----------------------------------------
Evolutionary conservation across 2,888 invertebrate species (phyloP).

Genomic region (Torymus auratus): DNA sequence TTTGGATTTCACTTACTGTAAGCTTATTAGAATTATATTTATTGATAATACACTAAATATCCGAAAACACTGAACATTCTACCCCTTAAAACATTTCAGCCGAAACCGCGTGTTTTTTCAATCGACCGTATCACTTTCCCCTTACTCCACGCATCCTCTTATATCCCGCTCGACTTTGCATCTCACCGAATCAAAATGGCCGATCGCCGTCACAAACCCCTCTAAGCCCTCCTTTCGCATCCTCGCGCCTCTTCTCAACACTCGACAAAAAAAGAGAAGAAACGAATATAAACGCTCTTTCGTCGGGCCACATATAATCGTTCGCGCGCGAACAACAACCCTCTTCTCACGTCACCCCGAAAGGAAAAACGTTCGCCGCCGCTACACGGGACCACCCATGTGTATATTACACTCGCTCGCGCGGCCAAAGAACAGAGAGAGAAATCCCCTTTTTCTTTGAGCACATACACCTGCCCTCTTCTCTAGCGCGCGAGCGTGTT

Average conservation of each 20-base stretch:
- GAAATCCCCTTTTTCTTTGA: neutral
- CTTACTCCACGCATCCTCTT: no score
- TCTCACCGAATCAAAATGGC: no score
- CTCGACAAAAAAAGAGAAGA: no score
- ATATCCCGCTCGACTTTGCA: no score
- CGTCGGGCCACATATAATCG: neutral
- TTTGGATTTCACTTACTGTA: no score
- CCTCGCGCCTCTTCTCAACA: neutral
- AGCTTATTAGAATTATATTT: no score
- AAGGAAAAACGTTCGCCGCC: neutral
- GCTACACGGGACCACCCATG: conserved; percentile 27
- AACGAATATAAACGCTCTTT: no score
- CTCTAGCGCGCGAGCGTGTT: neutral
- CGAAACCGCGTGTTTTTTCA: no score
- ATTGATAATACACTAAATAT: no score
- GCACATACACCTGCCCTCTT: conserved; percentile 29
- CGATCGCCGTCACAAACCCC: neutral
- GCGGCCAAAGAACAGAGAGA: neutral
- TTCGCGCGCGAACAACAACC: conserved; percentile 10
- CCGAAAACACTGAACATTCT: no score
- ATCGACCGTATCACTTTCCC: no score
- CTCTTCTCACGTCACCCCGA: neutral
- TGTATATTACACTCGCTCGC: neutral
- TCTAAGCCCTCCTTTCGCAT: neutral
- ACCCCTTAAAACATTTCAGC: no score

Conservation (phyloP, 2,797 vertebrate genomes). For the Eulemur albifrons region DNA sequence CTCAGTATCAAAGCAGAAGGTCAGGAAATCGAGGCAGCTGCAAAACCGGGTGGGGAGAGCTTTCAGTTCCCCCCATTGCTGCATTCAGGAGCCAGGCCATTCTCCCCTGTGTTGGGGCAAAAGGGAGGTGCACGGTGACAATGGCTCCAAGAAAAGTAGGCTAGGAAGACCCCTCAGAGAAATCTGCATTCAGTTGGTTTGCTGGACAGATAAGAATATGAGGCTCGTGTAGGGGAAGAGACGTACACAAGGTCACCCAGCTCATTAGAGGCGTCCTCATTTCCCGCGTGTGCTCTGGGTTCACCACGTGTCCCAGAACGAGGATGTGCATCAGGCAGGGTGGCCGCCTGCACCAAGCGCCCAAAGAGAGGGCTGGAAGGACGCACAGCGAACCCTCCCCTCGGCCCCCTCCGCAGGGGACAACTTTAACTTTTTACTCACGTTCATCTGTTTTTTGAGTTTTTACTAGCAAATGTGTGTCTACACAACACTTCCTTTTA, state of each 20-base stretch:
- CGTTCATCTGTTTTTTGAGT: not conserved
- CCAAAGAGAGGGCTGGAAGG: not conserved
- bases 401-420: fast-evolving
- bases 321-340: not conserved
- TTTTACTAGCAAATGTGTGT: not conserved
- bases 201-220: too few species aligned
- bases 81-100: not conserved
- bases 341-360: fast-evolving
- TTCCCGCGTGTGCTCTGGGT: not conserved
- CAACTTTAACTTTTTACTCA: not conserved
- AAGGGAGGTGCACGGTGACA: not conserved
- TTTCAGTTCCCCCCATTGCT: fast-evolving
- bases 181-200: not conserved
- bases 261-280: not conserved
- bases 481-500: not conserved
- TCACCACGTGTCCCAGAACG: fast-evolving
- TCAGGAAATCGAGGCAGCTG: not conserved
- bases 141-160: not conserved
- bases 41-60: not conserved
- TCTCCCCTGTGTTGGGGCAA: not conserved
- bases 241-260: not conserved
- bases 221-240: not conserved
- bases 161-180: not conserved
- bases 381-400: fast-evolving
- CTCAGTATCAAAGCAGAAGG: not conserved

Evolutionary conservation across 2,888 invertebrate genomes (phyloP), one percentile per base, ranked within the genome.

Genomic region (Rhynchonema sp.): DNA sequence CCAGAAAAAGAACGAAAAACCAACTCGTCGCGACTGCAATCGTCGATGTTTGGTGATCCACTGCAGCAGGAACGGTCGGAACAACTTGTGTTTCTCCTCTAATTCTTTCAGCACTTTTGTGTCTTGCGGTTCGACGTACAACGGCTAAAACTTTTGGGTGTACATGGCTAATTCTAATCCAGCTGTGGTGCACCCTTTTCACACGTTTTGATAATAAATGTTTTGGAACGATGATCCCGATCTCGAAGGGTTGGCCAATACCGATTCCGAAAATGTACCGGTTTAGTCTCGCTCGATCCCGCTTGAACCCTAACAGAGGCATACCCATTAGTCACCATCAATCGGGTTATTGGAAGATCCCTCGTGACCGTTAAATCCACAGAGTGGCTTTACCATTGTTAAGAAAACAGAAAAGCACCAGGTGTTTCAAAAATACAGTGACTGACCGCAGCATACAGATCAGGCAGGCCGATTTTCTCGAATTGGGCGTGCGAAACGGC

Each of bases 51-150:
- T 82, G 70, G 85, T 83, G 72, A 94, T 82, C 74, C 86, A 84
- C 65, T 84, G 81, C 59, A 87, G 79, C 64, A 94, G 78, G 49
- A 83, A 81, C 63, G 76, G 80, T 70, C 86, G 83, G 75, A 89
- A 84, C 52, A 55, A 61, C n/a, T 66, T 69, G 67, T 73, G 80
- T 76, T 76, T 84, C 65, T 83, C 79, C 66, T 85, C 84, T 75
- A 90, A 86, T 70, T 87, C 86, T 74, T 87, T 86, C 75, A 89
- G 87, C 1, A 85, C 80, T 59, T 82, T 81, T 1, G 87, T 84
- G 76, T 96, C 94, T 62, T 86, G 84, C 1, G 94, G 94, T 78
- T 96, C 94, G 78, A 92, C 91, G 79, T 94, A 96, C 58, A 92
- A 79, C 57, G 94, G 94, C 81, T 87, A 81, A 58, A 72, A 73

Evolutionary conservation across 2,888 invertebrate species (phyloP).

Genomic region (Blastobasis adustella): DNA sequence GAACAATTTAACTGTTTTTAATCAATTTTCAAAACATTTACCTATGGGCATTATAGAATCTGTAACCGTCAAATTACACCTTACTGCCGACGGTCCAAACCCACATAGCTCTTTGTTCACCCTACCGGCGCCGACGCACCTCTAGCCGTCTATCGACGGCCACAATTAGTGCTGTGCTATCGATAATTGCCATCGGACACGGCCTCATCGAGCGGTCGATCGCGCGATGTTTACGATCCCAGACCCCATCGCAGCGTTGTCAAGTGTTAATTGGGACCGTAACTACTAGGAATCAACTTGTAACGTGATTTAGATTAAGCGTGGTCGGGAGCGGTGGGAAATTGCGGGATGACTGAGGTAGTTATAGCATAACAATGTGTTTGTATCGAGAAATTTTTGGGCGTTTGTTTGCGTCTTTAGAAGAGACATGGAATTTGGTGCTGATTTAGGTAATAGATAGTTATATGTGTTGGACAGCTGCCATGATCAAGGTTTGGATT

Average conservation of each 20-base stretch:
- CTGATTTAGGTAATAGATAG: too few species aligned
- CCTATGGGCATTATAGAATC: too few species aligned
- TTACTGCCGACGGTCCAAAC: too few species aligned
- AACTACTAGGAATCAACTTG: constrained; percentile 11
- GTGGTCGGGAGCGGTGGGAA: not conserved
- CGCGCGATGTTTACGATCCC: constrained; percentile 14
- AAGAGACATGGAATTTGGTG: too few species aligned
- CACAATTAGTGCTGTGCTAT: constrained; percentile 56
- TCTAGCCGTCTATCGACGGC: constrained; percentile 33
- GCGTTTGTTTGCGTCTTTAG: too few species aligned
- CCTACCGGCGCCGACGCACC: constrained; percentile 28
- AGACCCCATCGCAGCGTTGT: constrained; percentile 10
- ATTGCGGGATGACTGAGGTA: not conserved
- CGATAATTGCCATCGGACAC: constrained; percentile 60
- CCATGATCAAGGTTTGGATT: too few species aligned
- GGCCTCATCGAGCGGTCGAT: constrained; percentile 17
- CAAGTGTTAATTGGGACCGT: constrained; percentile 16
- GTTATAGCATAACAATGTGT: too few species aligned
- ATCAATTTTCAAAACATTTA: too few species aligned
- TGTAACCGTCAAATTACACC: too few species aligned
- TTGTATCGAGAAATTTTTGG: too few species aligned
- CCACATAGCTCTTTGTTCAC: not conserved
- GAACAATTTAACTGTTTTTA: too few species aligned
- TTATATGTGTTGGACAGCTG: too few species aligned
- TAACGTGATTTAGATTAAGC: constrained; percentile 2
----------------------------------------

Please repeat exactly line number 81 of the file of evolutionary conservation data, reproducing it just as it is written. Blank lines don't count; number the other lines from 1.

- CCTACCGGCGCCGACGCACC: constrained; percentile 28